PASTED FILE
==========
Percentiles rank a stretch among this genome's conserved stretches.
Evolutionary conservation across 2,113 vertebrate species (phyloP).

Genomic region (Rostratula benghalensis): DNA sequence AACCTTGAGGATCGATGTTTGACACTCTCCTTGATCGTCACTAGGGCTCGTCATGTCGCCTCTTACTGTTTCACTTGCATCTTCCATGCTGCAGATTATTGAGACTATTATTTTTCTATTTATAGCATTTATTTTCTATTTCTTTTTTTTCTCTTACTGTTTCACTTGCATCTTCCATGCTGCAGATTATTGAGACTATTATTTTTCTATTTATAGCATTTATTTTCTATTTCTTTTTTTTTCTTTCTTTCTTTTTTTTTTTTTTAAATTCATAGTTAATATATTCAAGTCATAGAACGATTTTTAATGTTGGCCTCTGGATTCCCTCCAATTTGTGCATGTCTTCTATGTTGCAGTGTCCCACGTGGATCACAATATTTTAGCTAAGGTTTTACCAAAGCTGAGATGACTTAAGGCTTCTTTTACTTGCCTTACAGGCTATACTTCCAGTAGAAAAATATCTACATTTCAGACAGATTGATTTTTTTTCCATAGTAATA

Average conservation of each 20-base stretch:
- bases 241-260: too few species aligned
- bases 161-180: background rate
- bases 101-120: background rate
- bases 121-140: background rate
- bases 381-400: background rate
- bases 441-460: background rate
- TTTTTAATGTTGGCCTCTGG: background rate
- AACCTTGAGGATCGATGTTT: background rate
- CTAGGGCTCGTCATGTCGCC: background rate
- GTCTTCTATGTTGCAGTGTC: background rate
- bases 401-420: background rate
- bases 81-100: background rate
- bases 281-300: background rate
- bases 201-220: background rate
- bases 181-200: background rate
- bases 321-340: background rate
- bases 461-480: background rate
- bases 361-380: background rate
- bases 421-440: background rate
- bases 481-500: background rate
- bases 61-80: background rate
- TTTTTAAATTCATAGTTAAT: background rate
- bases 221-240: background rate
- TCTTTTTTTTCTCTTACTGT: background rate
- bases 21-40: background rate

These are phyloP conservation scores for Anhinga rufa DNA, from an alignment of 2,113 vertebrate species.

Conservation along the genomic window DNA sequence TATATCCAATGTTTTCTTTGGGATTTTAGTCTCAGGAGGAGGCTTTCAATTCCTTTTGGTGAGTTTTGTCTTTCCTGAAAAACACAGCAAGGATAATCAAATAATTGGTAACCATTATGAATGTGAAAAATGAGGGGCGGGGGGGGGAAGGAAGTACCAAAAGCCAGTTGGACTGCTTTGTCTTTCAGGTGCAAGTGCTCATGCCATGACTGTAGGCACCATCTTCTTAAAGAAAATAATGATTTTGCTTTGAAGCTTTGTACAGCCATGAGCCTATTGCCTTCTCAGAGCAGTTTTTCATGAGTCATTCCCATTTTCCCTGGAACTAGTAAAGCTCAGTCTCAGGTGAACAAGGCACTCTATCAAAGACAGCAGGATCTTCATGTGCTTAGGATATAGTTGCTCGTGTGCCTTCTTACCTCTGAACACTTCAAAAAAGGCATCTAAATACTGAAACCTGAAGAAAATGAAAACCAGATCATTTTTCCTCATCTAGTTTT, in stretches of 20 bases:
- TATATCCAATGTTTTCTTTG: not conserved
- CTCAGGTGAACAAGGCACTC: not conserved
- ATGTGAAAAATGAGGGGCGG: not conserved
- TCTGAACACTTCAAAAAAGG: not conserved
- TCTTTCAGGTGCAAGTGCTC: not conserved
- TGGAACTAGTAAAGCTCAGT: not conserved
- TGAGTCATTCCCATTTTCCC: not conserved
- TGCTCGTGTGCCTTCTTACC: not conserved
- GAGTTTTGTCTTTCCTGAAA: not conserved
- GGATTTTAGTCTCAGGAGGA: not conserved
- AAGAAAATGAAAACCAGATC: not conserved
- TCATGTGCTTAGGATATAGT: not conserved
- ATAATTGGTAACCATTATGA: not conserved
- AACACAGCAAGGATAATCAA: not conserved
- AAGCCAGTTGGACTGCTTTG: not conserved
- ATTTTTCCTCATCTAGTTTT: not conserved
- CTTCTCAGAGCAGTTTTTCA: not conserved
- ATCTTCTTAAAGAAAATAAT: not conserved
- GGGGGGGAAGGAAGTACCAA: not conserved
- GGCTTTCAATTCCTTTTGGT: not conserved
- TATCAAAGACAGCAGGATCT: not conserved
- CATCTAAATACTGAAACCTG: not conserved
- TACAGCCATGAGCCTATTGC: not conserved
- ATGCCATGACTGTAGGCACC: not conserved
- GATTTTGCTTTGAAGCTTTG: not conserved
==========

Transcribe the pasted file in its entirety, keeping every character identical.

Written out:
Percentiles rank a stretch among this genome's conserved stretches.
Evolutionary conservation across 2,113 vertebrate species (phyloP).

Genomic region (Rostratula benghalensis): DNA sequence AACCTTGAGGATCGATGTTTGACACTCTCCTTGATCGTCACTAGGGCTCGTCATGTCGCCTCTTACTGTTTCACTTGCATCTTCCATGCTGCAGATTATTGAGACTATTATTTTTCTATTTATAGCATTTATTTTCTATTTCTTTTTTTTCTCTTACTGTTTCACTTGCATCTTCCATGCTGCAGATTATTGAGACTATTATTTTTCTATTTATAGCATTTATTTTCTATTTCTTTTTTTTTCTTTCTTTCTTTTTTTTTTTTTTAAATTCATAGTTAATATATTCAAGTCATAGAACGATTTTTAATGTTGGCCTCTGGATTCCCTCCAATTTGTGCATGTCTTCTATGTTGCAGTGTCCCACGTGGATCACAATATTTTAGCTAAGGTTTTACCAAAGCTGAGATGACTTAAGGCTTCTTTTACTTGCCTTACAGGCTATACTTCCAGTAGAAAAATATCTACATTTCAGACAGATTGATTTTTTTTCCATAGTAATA

Average conservation of each 20-base stretch:
- bases 241-260: too few species aligned
- bases 161-180: background rate
- bases 101-120: background rate
- bases 121-140: background rate
- bases 381-400: background rate
- bases 441-460: background rate
- TTTTTAATGTTGGCCTCTGG: background rate
- AACCTTGAGGATCGATGTTT: background rate
- CTAGGGCTCGTCATGTCGCC: background rate
- GTCTTCTATGTTGCAGTGTC: background rate
- bases 401-420: background rate
- bases 81-100: background rate
- bases 281-300: background rate
- bases 201-220: background rate
- bases 181-200: background rate
- bases 321-340: background rate
- bases 461-480: background rate
- bases 361-380: background rate
- bases 421-440: background rate
- bases 481-500: background rate
- bases 61-80: background rate
- TTTTTAAATTCATAGTTAAT: background rate
- bases 221-240: background rate
- TCTTTTTTTTCTCTTACTGT: background rate
- bases 21-40: background rate

These are phyloP conservation scores for Anhinga rufa DNA, from an alignment of 2,113 vertebrate species.

Conservation along the genomic window DNA sequence TATATCCAATGTTTTCTTTGGGATTTTAGTCTCAGGAGGAGGCTTTCAATTCCTTTTGGTGAGTTTTGTCTTTCCTGAAAAACACAGCAAGGATAATCAAATAATTGGTAACCATTATGAATGTGAAAAATGAGGGGCGGGGGGGGGAAGGAAGTACCAAAAGCCAGTTGGACTGCTTTGTCTTTCAGGTGCAAGTGCTCATGCCATGACTGTAGGCACCATCTTCTTAAAGAAAATAATGATTTTGCTTTGAAGCTTTGTACAGCCATGAGCCTATTGCCTTCTCAGAGCAGTTTTTCATGAGTCATTCCCATTTTCCCTGGAACTAGTAAAGCTCAGTCTCAGGTGAACAAGGCACTCTATCAAAGACAGCAGGATCTTCATGTGCTTAGGATATAGTTGCTCGTGTGCCTTCTTACCTCTGAACACTTCAAAAAAGGCATCTAAATACTGAAACCTGAAGAAAATGAAAACCAGATCATTTTTCCTCATCTAGTTTT, in stretches of 20 bases:
- TATATCCAATGTTTTCTTTG: not conserved
- CTCAGGTGAACAAGGCACTC: not conserved
- ATGTGAAAAATGAGGGGCGG: not conserved
- TCTGAACACTTCAAAAAAGG: not conserved
- TCTTTCAGGTGCAAGTGCTC: not conserved
- TGGAACTAGTAAAGCTCAGT: not conserved
- TGAGTCATTCCCATTTTCCC: not conserved
- TGCTCGTGTGCCTTCTTACC: not conserved
- GAGTTTTGTCTTTCCTGAAA: not conserved
- GGATTTTAGTCTCAGGAGGA: not conserved
- AAGAAAATGAAAACCAGATC: not conserved
- TCATGTGCTTAGGATATAGT: not conserved
- ATAATTGGTAACCATTATGA: not conserved
- AACACAGCAAGGATAATCAA: not conserved
- AAGCCAGTTGGACTGCTTTG: not conserved
- ATTTTTCCTCATCTAGTTTT: not conserved
- CTTCTCAGAGCAGTTTTTCA: not conserved
- ATCTTCTTAAAGAAAATAAT: not conserved
- GGGGGGGAAGGAAGTACCAA: not conserved
- GGCTTTCAATTCCTTTTGGT: not conserved
- TATCAAAGACAGCAGGATCT: not conserved
- CATCTAAATACTGAAACCTG: not conserved
- TACAGCCATGAGCCTATTGC: not conserved
- ATGCCATGACTGTAGGCACC: not conserved
- GATTTTGCTTTGAAGCTTTG: not conserved